ATKINSON — Deer Run Road residents learned from the federal Environmental Protection Agency yesterday they will soon have access to safe drinking water.
The eight homes on the street are among 47 in a neighborhood that have had contaminated water for several years. The EPA announced a water line will be extended along that street, EPA spokeswoman Emily Zimmerman said.
That means residents would no longer have to rely on bottled water.
Zimmerman said she notified the residents yesterday morning.
“They were very happy,” she said.
So was Town Administrator William Innes, who called the announcement “significant.” He praised the EPA and members of the state’s congressional delegation who made it happen, especially U.S. Sen Jeanne Shaheen, D-N.H.
“Now, the people will have the ability to hook up to another water (source),” Innes said. “The resale value of their homes has just gone up.”
Traces of the chemical 1,4 Dioxane — known to cause cancer — were detected three years ago in wells on Deer Run Road, Emery Drive, Belknap Drive and Brookside Terrace.
The EPA announced in May it would install a 1,000-foot water line to serve the homes.
But Deer Run Road was not on the list.
The main now will extend from the intersection of Deer Run Road and Oak Ridge Drive to the end of Deer Run Road, Zimmerman said.
The EPA has said it would only fund hook-up costs for 18 homes with water that exceeded the limit of three parts per billion of 1,4 Dioxane. Owners of 19 other homes would have to pay the hookup costs themselves.
Most — if not all — the Deer Run Road residents would have to pay for their own hookups, Innes said. Only one may be eligible to have the EPA fund the cost.
Emery Drive resident Paul DiMaggio has pushed for more government funding of water hookups, each costing between $3,000 to $10,000.
He is among the 18 for whom the EPA will fund the cost, but is concerned about residents who would have to pay for their own hookup. DiMaggio drafted a citizens petition voters will consider in March that would ask the town to provide $160,000 to connect the 19 homes.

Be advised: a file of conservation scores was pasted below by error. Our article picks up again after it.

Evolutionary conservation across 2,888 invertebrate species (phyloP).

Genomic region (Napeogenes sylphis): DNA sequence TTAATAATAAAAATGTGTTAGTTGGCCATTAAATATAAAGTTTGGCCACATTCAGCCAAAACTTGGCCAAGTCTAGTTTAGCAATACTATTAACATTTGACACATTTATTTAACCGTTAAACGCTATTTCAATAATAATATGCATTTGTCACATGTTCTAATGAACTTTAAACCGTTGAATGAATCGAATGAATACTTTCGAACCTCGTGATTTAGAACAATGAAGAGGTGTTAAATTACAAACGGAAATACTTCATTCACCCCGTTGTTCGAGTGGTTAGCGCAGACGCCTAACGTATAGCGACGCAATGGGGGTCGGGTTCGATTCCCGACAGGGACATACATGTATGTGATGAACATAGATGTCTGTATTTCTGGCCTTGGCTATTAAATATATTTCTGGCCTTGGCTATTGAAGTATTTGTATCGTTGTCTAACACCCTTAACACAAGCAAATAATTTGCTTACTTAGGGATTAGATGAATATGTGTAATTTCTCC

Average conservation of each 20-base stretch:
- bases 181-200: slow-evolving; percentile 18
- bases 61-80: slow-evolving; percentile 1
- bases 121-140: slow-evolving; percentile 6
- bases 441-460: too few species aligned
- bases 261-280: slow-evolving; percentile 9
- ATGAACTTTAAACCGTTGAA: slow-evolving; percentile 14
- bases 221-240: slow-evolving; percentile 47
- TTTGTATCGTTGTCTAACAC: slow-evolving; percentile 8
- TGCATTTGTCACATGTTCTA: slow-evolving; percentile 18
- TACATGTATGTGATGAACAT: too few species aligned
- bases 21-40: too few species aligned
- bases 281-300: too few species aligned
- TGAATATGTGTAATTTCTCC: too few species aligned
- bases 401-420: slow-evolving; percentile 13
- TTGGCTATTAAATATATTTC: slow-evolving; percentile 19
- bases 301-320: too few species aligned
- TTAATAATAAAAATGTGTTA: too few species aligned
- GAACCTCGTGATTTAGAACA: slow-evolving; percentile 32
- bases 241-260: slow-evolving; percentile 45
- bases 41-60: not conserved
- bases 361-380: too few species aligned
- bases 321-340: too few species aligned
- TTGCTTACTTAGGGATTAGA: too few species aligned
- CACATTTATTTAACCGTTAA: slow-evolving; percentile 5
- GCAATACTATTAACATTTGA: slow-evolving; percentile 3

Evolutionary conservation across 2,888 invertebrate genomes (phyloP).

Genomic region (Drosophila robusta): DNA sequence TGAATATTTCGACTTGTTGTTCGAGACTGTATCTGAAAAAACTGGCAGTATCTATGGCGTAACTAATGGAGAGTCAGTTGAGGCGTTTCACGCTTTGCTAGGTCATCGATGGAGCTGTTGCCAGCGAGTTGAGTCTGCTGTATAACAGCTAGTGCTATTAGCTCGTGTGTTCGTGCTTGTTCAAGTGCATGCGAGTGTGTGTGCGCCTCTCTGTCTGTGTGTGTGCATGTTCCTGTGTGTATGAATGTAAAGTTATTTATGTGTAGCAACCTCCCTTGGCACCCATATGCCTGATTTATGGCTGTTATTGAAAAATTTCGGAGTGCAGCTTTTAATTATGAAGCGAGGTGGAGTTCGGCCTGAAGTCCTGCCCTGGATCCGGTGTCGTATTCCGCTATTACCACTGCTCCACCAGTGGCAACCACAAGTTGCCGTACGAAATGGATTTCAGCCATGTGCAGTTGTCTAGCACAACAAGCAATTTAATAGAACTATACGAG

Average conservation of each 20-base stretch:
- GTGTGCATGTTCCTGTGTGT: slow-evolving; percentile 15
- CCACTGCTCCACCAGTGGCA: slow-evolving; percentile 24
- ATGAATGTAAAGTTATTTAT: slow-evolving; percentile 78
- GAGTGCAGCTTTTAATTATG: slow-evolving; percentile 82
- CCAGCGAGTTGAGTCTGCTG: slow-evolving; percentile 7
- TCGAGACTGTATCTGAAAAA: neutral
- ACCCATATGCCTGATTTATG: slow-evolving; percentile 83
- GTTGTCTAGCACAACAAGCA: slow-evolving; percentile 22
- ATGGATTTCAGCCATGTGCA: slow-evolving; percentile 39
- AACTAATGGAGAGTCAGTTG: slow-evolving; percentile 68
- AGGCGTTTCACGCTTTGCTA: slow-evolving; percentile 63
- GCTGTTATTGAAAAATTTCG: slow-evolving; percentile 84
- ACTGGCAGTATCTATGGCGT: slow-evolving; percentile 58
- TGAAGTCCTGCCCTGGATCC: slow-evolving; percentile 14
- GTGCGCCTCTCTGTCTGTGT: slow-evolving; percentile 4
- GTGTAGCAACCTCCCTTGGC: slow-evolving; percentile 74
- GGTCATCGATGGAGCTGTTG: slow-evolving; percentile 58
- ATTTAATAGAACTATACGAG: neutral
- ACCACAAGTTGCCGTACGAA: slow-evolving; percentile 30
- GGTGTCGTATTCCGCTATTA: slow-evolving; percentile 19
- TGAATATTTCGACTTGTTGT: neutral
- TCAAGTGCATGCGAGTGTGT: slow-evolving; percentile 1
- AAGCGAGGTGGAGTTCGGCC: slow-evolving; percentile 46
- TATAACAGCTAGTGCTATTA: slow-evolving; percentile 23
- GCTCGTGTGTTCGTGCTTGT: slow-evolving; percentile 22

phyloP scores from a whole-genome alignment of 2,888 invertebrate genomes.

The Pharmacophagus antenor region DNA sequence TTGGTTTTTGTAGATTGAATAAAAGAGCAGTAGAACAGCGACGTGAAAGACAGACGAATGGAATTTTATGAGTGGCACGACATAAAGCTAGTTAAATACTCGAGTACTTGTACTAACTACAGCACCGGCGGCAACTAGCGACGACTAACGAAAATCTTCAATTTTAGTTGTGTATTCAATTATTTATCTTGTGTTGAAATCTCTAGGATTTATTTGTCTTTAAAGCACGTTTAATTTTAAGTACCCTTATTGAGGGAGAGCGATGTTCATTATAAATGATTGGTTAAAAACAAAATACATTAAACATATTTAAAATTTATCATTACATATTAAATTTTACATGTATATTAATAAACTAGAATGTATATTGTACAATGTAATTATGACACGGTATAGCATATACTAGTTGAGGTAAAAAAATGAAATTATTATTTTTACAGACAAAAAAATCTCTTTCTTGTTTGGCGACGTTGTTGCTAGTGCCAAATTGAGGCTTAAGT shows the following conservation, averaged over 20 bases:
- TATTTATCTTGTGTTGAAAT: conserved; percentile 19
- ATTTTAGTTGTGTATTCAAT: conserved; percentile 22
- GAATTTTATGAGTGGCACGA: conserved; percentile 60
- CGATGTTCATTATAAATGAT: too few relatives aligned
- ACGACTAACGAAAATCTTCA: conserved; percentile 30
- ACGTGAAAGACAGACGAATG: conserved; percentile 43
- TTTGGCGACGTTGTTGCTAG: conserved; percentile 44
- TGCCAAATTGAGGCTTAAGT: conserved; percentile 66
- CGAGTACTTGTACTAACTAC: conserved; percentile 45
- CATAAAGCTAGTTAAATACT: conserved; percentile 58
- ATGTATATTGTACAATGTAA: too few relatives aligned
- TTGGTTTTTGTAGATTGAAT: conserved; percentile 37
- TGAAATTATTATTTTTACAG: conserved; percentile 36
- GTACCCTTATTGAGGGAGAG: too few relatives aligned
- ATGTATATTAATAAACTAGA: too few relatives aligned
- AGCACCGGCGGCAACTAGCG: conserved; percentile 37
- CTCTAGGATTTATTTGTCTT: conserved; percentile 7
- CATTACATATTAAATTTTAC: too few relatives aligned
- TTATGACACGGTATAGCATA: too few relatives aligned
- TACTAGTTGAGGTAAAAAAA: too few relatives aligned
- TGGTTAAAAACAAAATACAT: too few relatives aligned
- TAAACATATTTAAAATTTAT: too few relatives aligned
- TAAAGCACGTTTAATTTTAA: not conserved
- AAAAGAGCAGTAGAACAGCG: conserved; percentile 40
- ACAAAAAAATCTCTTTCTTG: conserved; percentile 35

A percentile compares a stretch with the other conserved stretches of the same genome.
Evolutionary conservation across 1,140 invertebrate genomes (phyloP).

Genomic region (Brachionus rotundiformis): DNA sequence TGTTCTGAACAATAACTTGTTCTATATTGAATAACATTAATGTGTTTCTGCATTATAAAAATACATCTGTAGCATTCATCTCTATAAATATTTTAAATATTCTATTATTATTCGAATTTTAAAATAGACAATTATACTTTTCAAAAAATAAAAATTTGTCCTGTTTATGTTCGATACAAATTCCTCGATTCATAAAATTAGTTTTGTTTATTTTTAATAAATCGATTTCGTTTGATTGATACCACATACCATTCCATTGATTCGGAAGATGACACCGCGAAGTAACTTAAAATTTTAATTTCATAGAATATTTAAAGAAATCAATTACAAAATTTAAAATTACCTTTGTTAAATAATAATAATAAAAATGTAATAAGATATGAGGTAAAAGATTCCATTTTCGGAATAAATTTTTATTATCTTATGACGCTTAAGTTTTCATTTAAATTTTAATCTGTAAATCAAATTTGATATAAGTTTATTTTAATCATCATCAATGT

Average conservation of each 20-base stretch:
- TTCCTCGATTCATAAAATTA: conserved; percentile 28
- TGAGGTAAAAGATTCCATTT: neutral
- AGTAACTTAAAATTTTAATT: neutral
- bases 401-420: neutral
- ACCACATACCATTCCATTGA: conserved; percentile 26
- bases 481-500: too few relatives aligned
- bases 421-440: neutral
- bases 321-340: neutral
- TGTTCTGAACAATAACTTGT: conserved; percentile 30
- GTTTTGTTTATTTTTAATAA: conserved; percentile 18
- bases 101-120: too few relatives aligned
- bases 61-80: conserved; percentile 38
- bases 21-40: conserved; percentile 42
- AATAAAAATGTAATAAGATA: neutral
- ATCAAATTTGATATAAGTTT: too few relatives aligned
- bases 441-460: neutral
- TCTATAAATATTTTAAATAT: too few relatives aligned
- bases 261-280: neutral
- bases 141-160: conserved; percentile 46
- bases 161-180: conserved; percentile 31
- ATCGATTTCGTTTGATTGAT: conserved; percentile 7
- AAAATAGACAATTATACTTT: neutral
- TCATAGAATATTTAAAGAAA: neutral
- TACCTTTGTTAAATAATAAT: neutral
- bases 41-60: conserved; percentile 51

He was pleased to hear more residents would have access to the water line.
“I’m tickled to death they are going to do Deer Run and give them the option to hook up,” DiMaggio said yesterday.
Shaheen, U.S. Sen. Kelly Ayotte, R-N.H., and Congresswoman Annie Kuster, D-N.H., issued a joint statement about the project. They have asked the EPA to fund additional hookups.
“This is great news for Atkinson residents,” the congressional leaders said. “Reliable access to safe drinking water is of critical importance. The EPA’s decision to extend the water main will help ensure Atkinson is protected from harmful chemical contaminants.”
The EPA has allocated $2 million to fund the entire remediation project, Zimmerman said.
The source of the contamination is believed to be the release of a chemical solvent at the Johnston and Johnston property in 1989. The company, which manufactured rolled aluminum, sold the property at 128 Route 111 to Winfield Alloy, a recycling firm, in 2005.
Zimmerman said construction of the water line began late last fall, but came to a halt with the onset of winter. Work will resume this spring, she said.
“We want to get out there again as soon as we can,” she said. “It’s all weather dependent.”